Objective: The study aimed to compare eye outcomes between the standard and accelerated corneal cross-linking (CXL) protocols over a 1-year follow-up, and assess whether the accelerated protocols are non-inferior to the standard. Methods: A retrospective cohort study including patients older than 18 years diagnosed with progressive keratoconus who underwent a CXL procedure. The primary outcome was defined as an increase of more than 1.5 diopter (D) in Kmax. The analysis included intra- and inter-group comparisons assessing differences in eye characteristics before and 12 months after the procedure. Furthermore, we assessed whether the accelerated procedures were non-inferior to the standard regarding Kmax change after 12 months. Results: Eighty-four patients included in the study of which 23, 37 and 23 underwent the standard CXL (group I), 10-min. (group II) and the 3-min. (group III) accelerated procedures, respectively. Intra-group comparison before and after 12 months of mean Ksteep and anterior corneal astigmatism showed significant improvement only for group I (–0.3D decrease for both). Inter-group comparison showed better results after 12 months for group I (–0.9 ± 1.2) compared to group III (0.1 ± 0.8) in Ksteep, Kmean (–0.5+1. vs 0.1+0.7, respectively) and anterior astigmatism (–0.5 + 0.9 vs 0.3+1.1, respectively). We could not declare that the accelerated CXLs are non-inferior to the standard (p-value = 0.11 and 0.15). Conclusion: The standard CXL showed better results for keratometry and astigmatism in comparison with the accelerated. Therefore, the wide use of the accelerated CXL should be considered and reviewed for longer follow-up time and larger sample size in focus on the visual acuity parameters.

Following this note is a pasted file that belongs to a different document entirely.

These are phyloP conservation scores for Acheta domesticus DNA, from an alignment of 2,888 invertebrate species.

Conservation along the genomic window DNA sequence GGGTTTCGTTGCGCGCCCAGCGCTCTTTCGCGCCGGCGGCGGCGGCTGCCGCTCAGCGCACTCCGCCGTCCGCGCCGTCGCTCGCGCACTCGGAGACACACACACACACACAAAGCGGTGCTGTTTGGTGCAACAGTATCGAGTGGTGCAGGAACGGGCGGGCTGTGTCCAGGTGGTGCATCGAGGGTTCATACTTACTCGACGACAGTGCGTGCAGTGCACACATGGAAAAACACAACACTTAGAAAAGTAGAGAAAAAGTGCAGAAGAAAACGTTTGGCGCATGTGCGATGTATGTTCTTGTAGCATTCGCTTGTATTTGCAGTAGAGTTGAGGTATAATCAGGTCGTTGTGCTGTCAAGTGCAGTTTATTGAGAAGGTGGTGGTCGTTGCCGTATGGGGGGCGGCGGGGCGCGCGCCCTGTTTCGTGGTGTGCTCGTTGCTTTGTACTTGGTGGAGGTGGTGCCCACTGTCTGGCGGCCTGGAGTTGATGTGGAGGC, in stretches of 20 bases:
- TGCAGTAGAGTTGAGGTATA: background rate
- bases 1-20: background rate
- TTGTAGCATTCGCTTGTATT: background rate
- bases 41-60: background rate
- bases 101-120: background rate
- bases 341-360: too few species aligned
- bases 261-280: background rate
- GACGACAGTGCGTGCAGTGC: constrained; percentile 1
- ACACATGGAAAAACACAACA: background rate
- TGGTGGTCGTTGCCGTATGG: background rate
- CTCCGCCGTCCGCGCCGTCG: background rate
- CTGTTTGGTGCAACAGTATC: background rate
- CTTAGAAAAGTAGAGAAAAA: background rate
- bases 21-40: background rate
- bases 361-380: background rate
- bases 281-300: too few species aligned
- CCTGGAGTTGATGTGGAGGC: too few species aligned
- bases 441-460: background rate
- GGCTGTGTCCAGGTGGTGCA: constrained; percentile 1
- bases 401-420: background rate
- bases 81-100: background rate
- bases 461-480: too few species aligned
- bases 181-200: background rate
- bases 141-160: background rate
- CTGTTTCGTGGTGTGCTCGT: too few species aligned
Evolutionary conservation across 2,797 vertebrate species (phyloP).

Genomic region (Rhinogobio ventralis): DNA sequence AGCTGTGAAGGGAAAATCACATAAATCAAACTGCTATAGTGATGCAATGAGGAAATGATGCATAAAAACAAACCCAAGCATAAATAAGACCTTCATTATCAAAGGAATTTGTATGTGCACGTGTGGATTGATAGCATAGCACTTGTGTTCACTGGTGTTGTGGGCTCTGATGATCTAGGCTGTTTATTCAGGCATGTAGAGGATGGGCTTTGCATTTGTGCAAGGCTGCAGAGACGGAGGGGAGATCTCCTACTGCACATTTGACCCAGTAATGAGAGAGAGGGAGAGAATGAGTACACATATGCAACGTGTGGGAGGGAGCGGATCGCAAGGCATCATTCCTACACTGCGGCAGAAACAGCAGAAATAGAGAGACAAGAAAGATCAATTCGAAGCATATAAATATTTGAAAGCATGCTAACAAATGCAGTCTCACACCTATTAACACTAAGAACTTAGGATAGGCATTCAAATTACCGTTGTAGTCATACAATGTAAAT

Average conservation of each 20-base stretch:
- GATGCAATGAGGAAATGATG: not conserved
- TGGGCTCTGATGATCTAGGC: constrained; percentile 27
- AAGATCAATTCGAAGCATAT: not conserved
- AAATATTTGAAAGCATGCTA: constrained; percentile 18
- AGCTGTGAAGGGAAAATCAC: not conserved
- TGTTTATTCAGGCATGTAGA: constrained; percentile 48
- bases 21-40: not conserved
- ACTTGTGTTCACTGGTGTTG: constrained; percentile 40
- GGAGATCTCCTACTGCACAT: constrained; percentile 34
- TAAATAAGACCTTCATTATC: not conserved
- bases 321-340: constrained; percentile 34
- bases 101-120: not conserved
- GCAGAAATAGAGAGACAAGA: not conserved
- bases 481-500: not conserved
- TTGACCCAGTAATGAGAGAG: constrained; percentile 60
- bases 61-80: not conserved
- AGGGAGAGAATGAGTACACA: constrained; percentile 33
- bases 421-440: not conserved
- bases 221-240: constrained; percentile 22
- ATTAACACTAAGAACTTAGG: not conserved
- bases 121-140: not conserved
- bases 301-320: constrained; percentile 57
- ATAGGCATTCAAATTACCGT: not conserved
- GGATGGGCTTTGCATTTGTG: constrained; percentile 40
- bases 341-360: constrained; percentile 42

- adult population
ASJC Scopus subject areas